Army Staff Headquarters
From 1981 until 1983, Babangida served as the Director of Army Staff Duties and Plans. With financial support from his close friend and businessman Moshood Abiola, he planned the 1983 coup d’état that resulted in the collapse of the Second Republic. From 1983 to 1985, General Muhammadu Buhari, the most senior serving officer at the time, served as the military head of state under Babangida and his other conspirators. Babangida was later promoted to Chief of Army Staff and made a member of the Supreme Military Council.
Coup d’état of 1985
General Babangida, who was the Chief of Army Staff at the time, began plotting to depose military ruler General Muhammadu Buhari after the coup d’état of 1983. A level of military skill never before seen in the annals of coup planning was used in the 1985 palace takeover. Babangida orchestrated the entire operation as the ringleader, cultivating his strategic relationships with allies including Sani Abacha, Aliyu Gusau, Halilu Akilu, Mamman Vatsa, Gado Nasko, and younger officers from his time serving as a military academy instructor (graduates of the NDA’s Regular Course 3). He then gradually elevated his allies within the ranks of the military hierarchy.
General Tunde Idiagbon, the sixth Chief of Staff at Supreme Headquarters and ruthless second-in-command to General Muhammadu Buhari, initially caused the palace coup’s execution to be postponed. The plan changed around midnight on August 27, 1985, when Sambo Dasuki, Abubakar Dangiwa Umar, Lawan Gwadabe, and Abdulmumini Aminu were assigned the task of arresting the president. By dawn, the conspirators had gained control of the government. Babangida, who had been named the new leader in a radio address by General Sani Abacha in Minna, flew into Lagos from there. In a speech, Babangida defended the coup by disparaging General Muhammadu Buhari’s military administration as being “too rigid.”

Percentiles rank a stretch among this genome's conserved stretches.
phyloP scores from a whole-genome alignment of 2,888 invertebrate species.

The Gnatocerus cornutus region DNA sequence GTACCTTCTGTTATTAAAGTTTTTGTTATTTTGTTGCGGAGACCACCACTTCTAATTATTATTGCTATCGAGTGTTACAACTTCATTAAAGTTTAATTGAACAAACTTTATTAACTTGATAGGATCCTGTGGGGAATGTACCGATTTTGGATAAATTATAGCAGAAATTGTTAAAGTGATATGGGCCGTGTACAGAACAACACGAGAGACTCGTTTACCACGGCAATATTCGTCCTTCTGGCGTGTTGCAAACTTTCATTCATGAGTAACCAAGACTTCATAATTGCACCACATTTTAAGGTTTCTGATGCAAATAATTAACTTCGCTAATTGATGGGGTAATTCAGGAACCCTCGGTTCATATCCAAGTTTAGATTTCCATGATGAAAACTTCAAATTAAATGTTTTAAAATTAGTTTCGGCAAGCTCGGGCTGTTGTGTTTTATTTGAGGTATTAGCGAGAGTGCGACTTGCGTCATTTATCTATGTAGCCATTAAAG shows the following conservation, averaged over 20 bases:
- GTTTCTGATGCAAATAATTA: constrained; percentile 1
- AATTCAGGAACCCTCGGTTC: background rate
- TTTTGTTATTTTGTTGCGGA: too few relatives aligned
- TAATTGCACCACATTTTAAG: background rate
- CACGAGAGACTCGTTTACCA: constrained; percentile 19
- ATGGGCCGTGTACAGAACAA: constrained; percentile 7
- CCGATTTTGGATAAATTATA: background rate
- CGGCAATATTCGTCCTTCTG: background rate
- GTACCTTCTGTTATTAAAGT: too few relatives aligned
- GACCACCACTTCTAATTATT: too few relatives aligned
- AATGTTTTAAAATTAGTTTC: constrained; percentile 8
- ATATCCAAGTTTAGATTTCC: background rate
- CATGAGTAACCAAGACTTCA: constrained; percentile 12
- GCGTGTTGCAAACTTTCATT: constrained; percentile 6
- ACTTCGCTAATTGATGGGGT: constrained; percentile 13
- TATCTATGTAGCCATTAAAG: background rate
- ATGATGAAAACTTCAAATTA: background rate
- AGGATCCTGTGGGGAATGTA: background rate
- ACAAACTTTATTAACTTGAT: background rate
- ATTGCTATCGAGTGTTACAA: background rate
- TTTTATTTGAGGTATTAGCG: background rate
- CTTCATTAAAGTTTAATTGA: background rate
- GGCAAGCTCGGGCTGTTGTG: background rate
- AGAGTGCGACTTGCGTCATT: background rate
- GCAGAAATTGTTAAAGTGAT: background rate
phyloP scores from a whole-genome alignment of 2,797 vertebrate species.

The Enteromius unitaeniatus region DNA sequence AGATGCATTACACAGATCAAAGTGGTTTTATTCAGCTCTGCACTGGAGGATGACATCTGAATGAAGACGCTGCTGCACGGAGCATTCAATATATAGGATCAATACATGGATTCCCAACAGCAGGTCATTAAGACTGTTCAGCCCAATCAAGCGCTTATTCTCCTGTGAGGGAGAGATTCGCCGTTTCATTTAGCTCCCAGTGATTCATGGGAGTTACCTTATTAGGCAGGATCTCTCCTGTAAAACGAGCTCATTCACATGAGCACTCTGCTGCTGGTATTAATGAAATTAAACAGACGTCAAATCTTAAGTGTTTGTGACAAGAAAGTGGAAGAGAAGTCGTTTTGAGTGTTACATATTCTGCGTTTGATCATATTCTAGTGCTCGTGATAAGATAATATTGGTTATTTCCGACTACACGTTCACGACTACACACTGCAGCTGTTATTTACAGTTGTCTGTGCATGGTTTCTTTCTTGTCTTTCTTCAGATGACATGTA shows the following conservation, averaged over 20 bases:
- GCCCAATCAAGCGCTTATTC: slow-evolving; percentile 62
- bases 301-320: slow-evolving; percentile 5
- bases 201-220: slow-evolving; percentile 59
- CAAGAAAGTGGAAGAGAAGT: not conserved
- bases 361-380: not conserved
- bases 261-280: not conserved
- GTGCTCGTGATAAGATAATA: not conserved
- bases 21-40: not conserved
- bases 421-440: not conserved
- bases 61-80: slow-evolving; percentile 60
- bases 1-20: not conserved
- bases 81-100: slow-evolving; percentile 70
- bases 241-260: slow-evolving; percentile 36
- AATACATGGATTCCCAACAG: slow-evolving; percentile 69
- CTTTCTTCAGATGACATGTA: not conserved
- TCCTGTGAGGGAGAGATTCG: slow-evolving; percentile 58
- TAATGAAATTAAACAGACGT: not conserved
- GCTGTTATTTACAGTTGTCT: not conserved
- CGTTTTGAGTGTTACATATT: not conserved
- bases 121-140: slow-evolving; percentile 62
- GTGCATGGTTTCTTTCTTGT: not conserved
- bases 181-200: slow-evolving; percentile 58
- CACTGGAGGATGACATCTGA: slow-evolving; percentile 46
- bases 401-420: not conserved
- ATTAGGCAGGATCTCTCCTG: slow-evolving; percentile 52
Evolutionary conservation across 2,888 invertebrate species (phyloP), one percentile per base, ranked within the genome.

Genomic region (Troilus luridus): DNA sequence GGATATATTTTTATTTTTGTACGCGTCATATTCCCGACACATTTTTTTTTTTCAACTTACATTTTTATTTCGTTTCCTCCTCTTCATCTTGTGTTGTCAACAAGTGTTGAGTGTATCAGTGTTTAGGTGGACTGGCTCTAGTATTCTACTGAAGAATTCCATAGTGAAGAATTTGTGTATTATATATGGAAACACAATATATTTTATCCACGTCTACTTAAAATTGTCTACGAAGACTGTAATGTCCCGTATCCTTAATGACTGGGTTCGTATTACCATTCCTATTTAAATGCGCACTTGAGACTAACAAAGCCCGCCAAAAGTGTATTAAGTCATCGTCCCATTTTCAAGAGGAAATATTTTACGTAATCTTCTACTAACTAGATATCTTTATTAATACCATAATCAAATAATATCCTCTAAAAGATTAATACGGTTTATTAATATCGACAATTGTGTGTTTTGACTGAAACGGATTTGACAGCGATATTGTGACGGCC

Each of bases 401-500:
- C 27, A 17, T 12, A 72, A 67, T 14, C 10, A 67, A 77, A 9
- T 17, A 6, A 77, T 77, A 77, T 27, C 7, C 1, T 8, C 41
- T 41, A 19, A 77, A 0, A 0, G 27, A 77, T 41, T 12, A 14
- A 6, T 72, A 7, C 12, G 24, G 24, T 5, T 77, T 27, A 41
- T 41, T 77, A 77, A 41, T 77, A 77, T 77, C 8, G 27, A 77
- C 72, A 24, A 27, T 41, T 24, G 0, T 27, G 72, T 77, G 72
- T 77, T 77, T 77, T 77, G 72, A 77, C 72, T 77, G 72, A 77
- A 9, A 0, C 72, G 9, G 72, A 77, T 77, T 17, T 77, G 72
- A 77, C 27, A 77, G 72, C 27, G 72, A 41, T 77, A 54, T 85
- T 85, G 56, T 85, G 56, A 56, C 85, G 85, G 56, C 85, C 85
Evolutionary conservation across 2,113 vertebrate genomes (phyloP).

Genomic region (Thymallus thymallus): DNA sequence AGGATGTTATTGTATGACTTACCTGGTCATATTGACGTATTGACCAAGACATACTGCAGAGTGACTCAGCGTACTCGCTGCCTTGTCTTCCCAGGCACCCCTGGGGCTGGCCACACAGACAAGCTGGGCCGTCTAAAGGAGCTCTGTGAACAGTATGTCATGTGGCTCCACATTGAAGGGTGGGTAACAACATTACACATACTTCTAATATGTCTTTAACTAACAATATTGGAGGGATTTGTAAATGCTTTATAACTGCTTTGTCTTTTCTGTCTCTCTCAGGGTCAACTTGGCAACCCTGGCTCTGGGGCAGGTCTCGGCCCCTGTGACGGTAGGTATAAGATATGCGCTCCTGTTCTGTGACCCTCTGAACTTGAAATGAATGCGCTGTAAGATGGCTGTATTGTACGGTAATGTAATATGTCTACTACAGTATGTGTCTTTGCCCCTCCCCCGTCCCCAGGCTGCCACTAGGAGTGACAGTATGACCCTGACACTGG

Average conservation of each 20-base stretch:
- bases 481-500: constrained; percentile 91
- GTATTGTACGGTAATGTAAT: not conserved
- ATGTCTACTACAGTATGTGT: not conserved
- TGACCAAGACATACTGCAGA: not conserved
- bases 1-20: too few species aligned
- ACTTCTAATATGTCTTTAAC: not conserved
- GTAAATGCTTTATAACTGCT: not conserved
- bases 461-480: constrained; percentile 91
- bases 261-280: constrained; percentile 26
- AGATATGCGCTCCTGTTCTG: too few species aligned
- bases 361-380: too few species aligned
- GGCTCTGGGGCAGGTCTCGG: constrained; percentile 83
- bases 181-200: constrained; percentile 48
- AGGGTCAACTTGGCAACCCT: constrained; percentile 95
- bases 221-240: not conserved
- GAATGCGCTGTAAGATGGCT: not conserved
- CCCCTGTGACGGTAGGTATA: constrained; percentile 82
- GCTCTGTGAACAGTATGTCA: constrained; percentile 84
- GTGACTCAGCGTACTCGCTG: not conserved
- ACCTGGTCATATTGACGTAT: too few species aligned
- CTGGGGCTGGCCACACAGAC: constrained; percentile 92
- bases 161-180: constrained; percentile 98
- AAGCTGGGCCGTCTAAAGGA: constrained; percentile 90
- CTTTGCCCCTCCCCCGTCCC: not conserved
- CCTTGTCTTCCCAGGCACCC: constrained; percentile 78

Muhammadu Buhari was kept under house arrest in Benin until 1988 by Babangida’s decree, which also established his official position as President and Commander-in-Chief of the Federal Republic of Nigeria’s armed forces. He reorganized the national security apparatus, appointing General Aliyu Gusau as the Co-ordinator of National Security and directly reporting to him in the president’s office. He also established the State Security Service (SSS), National Intelligence Agency (NIA), and Defence Intelligence Agency. He established the Armed Forces Ruling Council (AFRC) as the highest law-making council while serving as Chairman (DIA).
Babangida was married to Maryam Babangida from 1969 until her death in 2009. They had four children together: Aisha, Muhammad, Aminu, and Halima. On 27 December 2009, Maryam Babangida died from complications of ovarian cancer.
Ibrahim Babangida Net Worth
A Forbes article from 2011 estimates Babangida’s net worth at $12 billion. The allegation was refuted by Babangida, who maintains that his regime “were saints.” Going by Forbes, Ibrahim Babangida’s current estimated net worth is $15 billion dollars, making him richer than the richest man in Africa and Nigeria, Aliko Dangote. Babangida is believed to be hiding a multi-billion-dollar fortune by successively owning shares in several Nigerian businesses and running businesses by proxy, using some of the richest men in Nigeria.